MacPherson: It hasn't changed at all. Igor still sends me page sketches, I approve them and then he completes them. Zuda's staff sets a schedule for pages to be uploaded and edits my script for grammatical or punctuation errors. It's an entirely painless process.
Nrama: Is your approach to writing webcomics any different from your approach to writing regular print comics? Does the 4:3 aspect ratio alter the way you pace your stories?MacPherson: Oh, absolutely. When writing a webcomic, you want to give readers a reason to come back. In order to accomplish this, you need to include a hook in each page that intrigues readers and leaves them "hungry" for more. You don't need to have a cliffhanger each page, but you definitely want to pique readers' curiosity enough that they'll want to read the next page. It goes without saying that you want to intrigue readers in print comics so they want to turn the page, but with webcomics, I am much more aware of the need to hook readers so they come back when the next page is posted.
No, the 4:3 aspect ratio hasn't altered the pace or storytelling style in SIDEWISE. I've always tried to make my stories flow and have written comics with various panel counts. I think readers will agree that I have not modified or compromised my storytelling style due to Zuda's format. Each medium represents a specific set of limitations, but a good writer will always find a way to adapt and push the boundaries.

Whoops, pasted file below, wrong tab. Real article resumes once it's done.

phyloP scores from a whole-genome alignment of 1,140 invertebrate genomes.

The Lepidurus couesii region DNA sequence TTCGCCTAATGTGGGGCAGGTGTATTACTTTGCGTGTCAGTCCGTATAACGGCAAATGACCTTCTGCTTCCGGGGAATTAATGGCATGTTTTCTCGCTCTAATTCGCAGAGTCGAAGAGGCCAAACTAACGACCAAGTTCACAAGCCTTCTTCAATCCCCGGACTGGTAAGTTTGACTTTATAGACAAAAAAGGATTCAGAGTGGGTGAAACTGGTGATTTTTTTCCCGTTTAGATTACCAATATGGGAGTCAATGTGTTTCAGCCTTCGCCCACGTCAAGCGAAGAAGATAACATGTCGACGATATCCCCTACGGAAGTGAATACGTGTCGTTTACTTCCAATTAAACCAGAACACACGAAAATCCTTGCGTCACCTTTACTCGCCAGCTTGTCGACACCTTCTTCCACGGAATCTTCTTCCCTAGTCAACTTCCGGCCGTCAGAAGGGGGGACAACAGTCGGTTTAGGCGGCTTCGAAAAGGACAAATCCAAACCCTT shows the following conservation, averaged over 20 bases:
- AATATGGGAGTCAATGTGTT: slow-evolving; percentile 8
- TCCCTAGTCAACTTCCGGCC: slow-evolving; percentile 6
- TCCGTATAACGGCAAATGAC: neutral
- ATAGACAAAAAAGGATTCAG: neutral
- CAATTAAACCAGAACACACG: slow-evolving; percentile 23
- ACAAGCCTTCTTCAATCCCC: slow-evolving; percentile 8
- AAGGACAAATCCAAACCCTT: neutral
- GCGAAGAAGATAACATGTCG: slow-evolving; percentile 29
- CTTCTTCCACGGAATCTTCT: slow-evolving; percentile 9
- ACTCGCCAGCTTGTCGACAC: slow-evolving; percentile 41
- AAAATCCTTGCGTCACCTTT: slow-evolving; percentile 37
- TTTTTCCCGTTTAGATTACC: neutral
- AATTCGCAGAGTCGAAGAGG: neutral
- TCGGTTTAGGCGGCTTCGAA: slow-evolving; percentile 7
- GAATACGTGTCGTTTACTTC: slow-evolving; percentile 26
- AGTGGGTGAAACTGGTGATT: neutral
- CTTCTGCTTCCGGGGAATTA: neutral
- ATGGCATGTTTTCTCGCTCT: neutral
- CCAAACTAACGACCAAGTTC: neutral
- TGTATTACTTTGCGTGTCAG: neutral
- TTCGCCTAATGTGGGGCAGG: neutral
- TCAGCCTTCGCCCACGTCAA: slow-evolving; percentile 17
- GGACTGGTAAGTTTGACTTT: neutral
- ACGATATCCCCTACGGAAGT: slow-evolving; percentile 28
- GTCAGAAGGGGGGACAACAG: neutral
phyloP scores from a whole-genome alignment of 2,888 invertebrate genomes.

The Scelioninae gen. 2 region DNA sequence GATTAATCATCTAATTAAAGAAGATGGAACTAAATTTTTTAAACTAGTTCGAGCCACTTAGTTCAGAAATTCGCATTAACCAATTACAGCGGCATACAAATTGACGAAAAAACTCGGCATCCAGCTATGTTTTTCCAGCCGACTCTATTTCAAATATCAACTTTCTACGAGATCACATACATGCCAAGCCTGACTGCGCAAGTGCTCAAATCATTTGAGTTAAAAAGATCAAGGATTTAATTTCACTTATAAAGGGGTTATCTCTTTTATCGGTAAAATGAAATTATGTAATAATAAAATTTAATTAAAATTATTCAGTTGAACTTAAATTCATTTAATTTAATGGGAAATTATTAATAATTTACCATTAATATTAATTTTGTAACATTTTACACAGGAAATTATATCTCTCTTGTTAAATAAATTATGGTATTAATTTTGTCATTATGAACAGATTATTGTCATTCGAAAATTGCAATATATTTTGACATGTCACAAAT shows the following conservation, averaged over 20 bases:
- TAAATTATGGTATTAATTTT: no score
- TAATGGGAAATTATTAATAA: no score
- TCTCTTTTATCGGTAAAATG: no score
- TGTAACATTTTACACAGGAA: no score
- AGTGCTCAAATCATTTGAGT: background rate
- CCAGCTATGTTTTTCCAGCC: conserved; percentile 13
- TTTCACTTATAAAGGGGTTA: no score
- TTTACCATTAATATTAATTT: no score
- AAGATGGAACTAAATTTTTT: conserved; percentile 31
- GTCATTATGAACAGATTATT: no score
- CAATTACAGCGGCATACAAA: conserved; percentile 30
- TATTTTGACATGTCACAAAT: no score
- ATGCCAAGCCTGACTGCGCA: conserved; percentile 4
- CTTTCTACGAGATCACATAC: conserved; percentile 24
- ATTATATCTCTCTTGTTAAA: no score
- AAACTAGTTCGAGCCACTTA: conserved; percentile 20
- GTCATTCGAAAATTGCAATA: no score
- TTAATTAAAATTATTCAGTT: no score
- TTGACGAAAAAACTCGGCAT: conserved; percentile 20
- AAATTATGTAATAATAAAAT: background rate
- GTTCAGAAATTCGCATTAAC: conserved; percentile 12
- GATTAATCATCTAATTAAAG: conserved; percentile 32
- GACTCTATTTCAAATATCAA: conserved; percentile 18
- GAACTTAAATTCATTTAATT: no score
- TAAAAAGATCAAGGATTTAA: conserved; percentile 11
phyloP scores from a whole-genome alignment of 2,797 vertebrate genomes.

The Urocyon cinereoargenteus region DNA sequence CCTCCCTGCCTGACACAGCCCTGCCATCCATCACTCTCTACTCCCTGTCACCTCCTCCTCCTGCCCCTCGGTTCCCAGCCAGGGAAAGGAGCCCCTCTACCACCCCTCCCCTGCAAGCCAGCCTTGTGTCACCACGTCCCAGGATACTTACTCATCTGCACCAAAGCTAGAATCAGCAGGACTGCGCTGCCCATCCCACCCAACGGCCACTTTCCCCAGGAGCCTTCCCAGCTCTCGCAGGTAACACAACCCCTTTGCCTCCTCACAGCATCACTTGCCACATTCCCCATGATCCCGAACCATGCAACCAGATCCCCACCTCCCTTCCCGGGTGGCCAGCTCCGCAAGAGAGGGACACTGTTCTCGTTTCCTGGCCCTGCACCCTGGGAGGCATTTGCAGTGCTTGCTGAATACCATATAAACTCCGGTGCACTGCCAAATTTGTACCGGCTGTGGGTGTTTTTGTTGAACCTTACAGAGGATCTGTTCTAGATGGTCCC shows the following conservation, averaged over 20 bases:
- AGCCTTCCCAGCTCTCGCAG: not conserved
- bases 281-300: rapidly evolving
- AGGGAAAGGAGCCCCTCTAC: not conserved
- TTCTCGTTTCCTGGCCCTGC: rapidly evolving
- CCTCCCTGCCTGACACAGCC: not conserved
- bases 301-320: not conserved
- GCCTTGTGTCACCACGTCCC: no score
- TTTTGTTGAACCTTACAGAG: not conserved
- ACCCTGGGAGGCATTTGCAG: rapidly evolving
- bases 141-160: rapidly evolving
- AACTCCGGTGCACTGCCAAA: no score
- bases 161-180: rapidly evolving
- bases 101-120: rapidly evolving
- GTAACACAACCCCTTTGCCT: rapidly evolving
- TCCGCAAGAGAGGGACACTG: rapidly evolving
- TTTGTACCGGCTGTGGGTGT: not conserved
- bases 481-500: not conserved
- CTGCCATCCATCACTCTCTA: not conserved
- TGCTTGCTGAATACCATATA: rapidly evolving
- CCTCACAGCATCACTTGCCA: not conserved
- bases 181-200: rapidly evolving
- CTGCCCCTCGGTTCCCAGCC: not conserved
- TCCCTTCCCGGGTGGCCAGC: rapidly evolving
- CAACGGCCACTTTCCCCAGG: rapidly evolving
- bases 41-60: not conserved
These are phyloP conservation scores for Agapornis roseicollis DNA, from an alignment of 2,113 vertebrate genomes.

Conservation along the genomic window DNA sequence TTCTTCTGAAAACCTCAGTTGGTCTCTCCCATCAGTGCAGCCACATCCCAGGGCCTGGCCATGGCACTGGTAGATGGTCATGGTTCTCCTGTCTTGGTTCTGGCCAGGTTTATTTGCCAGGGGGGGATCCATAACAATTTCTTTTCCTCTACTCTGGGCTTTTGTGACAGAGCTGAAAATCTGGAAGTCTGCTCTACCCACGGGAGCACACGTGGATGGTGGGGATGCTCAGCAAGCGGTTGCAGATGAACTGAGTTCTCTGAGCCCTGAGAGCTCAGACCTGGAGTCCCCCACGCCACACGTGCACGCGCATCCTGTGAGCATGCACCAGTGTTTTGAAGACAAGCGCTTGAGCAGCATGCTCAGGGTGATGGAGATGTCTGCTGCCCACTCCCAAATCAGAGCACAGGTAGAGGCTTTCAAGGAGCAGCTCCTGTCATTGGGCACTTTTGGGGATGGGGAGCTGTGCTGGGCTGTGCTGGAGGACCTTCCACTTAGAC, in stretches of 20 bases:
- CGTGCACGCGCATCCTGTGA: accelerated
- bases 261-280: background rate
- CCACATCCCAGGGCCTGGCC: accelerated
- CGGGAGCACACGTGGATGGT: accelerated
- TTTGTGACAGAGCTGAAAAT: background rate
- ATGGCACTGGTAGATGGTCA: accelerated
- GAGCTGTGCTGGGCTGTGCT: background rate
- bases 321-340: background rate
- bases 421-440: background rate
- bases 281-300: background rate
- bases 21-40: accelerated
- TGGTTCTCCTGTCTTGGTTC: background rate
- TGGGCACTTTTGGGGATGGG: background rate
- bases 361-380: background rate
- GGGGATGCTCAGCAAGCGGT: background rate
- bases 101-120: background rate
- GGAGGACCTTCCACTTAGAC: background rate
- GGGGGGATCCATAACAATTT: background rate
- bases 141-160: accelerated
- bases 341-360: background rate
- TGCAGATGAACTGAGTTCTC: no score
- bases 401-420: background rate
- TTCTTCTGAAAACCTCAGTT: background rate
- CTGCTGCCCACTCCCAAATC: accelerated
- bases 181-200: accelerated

Nrama: How closely do you work with Igor on his approach to the characters and concepts? Do you prefer to allow the artists of your projects to explore the space in the concept or do you tend to have specific ideas envisioned for your projects?
MacPherson: I let Igor have an almost free reign when it comes to the artistic side of SIDEWISE. I send him links, character descriptions and write pretty dense panel descriptions, but the final character designs and page layouts are in his hands. Of course, each project is different in regards to the level of artistic freedom I will give the artist, but in this case, I've let Igor work virtually unfettered. I think it's paying off, because Igor is delivering some remarkable pages. I can't wait for readers to see the new pages!
Nrama: Sidewise features actual historical figures like Nikola Tesla; what sort of research have you done for the project? Or have you made this a purely fictional interpretation of a historical figure?MacPherson: SIDEWISE contains several historical figures. Of course, I've done a bit of research on each character, but the fun of creating a parallel universe story is that you can take these characters and add to and expand the myths surrounding them. For instance, history paints Tesla as a sort of scientific wizard. I expanded this idea and made him just that--and more. I am not limited by the constraints of history, so I can concentrate on having fun with the characters instead.